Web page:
The next morning it was thankfully not raining, but it was quite windy. We decided to go visit Lake Rotoiti on our way out, and the poor ducks couldn't get in the water because of the swell. Fortunately, although it was a headwind, it was all downhill to Murchison!

Ryan poses with the ducks
I'm in a picture too!
Misty morning fog

Apparently I didn't take any pictures of Murchison, which is strange, because we actually went there twice! It wasn't until we were walking into a café (one of three to choose from!) that we realized we'd been there before. Our bus to Nelson stopped at the same café. It will forever be known as the one place in New Zealand that doesn't sell ginger beer, and also the first place where I decided I wanted ginger beer.

After Murchison, we left the busy SH6 and cut due south on the SH65 to Springs Junction. This was one of the few roads without an elevation profile in the guidebook, so we didn't really know what to expect. It turned out to be much better than anticipated, with a gradual uphill trend but nothing too horrific.

In 1929, Murchison was hit by an earthquake. This isn't particularly unusual for New Zealand, but it was quite a big one: 7.3 on the Richter scale. By comparison, the earthquake that destroyed downtown Christchurch clocked in at 6.4, and the scale is logarithmic. In any case, the Murchison earthquake was a big one, and it created a waterfall. Geology in action!

An earthquake made this!
Self shot in front of Maruia Falls

About 15 km short of our evening destination of Maruia settlement, we stopped for a roadside snack. It was starting to get quite cold and the clouds looked ominous, so we didn't stop for long... until I discovered my tire was very soft. A flat tire on a bike sucks; a flat tire on a bike in the cold sucks even more. My fingers weren't functioning well enough to operate the bike pump, so Ryan put some air in it and we hoped it hold on for the next hour.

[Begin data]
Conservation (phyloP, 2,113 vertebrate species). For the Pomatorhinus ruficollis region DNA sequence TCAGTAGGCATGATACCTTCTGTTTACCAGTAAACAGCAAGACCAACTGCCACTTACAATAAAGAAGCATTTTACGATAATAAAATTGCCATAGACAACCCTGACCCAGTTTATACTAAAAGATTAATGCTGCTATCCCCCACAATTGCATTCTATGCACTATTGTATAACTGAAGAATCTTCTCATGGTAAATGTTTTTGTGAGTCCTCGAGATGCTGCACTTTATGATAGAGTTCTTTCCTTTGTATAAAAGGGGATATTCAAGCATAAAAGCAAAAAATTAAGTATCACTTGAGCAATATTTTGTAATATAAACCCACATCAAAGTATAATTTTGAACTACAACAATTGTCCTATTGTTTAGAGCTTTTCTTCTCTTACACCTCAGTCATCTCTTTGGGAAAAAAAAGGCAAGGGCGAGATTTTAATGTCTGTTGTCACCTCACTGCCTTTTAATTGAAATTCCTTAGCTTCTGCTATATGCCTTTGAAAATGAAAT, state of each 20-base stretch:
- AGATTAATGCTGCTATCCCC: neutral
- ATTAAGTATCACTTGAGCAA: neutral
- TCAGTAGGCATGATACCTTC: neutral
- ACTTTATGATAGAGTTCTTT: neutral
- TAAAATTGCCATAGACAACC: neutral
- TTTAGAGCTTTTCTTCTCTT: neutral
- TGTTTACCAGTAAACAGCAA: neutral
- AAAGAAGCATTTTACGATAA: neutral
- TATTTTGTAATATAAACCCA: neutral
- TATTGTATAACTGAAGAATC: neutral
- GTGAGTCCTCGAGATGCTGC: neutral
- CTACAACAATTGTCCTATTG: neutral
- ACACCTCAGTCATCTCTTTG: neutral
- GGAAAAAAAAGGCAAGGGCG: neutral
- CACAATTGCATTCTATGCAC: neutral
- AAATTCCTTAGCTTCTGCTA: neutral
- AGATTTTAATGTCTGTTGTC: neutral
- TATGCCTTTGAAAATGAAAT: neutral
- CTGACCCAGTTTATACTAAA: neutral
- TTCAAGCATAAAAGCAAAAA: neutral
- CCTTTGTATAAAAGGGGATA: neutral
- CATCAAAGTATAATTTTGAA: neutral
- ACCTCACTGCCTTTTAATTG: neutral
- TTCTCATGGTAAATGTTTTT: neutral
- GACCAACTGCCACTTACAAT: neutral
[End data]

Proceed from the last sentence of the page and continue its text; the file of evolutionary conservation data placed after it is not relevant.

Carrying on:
Grey storm clouds approaching

We rolled in to Maruia, me on a slightly soft tire, at around 2 pm. We'd covered our unknown 65 km much faster than anticipated, perhaps because it was too cold to stop for very long! Looking forward to hot showers and meals, we pulled up in front of the hotel/general store/schoolhouse (I swear they were all the same complex). The front door said "Rooms available, call #####". Great.

A steady drizzle had begun at this point, so we sat under the eaves of the hotel and debated our options. The rooms were expensive; the general store was closed; and the "phone for service" (no phone provided) wasn't very friendly. Springs Junction, with a restaurant and hotel, was only 18 (flat) kilometres further. Despite the rain and the leaky tire, the thought of a hot meal convinced us to press on.

The Alpine Motor Lodge at Springs Junction was deserted when we arrived. We pulled our bikes under cover from the rain and went in to pay for hotel rooms, whatever they might cost. It turned out to be relatively inexpensive and quite pleasant; our room featured heated blankets, a 13-inch television, and a babbling brook. The brook was outside the window, not in the room...

After showering and getting warm, we went back to the restaurant for dinner. While it had been empty only half an hour before, it was now full of teenagers on their way back from a field trip or something. We figured we'd grab a beer and wait for the queue to shrink, but sadly, despite the Speight's sign out front, there was no alcohol served on premises. Gasp!